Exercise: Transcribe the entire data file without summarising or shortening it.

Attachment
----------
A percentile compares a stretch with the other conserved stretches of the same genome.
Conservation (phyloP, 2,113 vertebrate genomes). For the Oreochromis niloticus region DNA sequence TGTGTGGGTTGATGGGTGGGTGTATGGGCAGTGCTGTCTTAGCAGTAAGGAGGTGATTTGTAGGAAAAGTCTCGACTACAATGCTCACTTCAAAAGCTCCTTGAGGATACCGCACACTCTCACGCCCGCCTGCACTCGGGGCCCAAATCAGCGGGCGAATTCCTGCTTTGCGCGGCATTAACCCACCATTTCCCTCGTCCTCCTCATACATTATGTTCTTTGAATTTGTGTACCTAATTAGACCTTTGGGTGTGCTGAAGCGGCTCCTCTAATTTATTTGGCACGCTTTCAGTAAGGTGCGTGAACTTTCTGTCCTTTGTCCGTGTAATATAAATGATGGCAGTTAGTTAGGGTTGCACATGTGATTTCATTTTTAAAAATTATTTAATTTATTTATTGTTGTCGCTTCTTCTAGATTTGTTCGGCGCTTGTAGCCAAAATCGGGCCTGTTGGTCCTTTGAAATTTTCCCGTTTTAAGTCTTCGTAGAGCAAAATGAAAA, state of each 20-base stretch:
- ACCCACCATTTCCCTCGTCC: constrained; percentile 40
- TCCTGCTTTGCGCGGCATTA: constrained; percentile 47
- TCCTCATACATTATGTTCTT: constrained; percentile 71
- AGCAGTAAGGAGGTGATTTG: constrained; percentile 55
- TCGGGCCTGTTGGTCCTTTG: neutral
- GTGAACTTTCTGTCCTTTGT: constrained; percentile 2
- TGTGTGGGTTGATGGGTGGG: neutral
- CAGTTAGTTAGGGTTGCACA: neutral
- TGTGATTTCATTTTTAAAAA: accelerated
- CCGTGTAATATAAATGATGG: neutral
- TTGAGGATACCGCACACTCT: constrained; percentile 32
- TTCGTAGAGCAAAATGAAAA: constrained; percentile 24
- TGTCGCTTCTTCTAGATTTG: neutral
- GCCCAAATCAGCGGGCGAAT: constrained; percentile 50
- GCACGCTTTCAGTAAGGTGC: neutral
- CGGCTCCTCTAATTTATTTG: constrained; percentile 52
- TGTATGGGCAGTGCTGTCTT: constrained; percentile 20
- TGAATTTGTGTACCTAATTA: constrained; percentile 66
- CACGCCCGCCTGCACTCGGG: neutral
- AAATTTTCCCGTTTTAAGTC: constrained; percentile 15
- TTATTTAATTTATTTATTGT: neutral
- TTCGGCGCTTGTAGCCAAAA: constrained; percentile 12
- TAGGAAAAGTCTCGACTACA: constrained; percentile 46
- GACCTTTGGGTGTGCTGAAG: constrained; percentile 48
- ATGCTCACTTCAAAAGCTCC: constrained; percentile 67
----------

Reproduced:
A percentile compares a stretch with the other conserved stretches of the same genome.
Conservation (phyloP, 2,113 vertebrate genomes). For the Oreochromis niloticus region DNA sequence TGTGTGGGTTGATGGGTGGGTGTATGGGCAGTGCTGTCTTAGCAGTAAGGAGGTGATTTGTAGGAAAAGTCTCGACTACAATGCTCACTTCAAAAGCTCCTTGAGGATACCGCACACTCTCACGCCCGCCTGCACTCGGGGCCCAAATCAGCGGGCGAATTCCTGCTTTGCGCGGCATTAACCCACCATTTCCCTCGTCCTCCTCATACATTATGTTCTTTGAATTTGTGTACCTAATTAGACCTTTGGGTGTGCTGAAGCGGCTCCTCTAATTTATTTGGCACGCTTTCAGTAAGGTGCGTGAACTTTCTGTCCTTTGTCCGTGTAATATAAATGATGGCAGTTAGTTAGGGTTGCACATGTGATTTCATTTTTAAAAATTATTTAATTTATTTATTGTTGTCGCTTCTTCTAGATTTGTTCGGCGCTTGTAGCCAAAATCGGGCCTGTTGGTCCTTTGAAATTTTCCCGTTTTAAGTCTTCGTAGAGCAAAATGAAAA, state of each 20-base stretch:
- ACCCACCATTTCCCTCGTCC: constrained; percentile 40
- TCCTGCTTTGCGCGGCATTA: constrained; percentile 47
- TCCTCATACATTATGTTCTT: constrained; percentile 71
- AGCAGTAAGGAGGTGATTTG: constrained; percentile 55
- TCGGGCCTGTTGGTCCTTTG: neutral
- GTGAACTTTCTGTCCTTTGT: constrained; percentile 2
- TGTGTGGGTTGATGGGTGGG: neutral
- CAGTTAGTTAGGGTTGCACA: neutral
- TGTGATTTCATTTTTAAAAA: accelerated
- CCGTGTAATATAAATGATGG: neutral
- TTGAGGATACCGCACACTCT: constrained; percentile 32
- TTCGTAGAGCAAAATGAAAA: constrained; percentile 24
- TGTCGCTTCTTCTAGATTTG: neutral
- GCCCAAATCAGCGGGCGAAT: constrained; percentile 50
- GCACGCTTTCAGTAAGGTGC: neutral
- CGGCTCCTCTAATTTATTTG: constrained; percentile 52
- TGTATGGGCAGTGCTGTCTT: constrained; percentile 20
- TGAATTTGTGTACCTAATTA: constrained; percentile 66
- CACGCCCGCCTGCACTCGGG: neutral
- AAATTTTCCCGTTTTAAGTC: constrained; percentile 15
- TTATTTAATTTATTTATTGT: neutral
- TTCGGCGCTTGTAGCCAAAA: constrained; percentile 12
- TAGGAAAAGTCTCGACTACA: constrained; percentile 46
- GACCTTTGGGTGTGCTGAAG: constrained; percentile 48
- ATGCTCACTTCAAAAGCTCC: constrained; percentile 67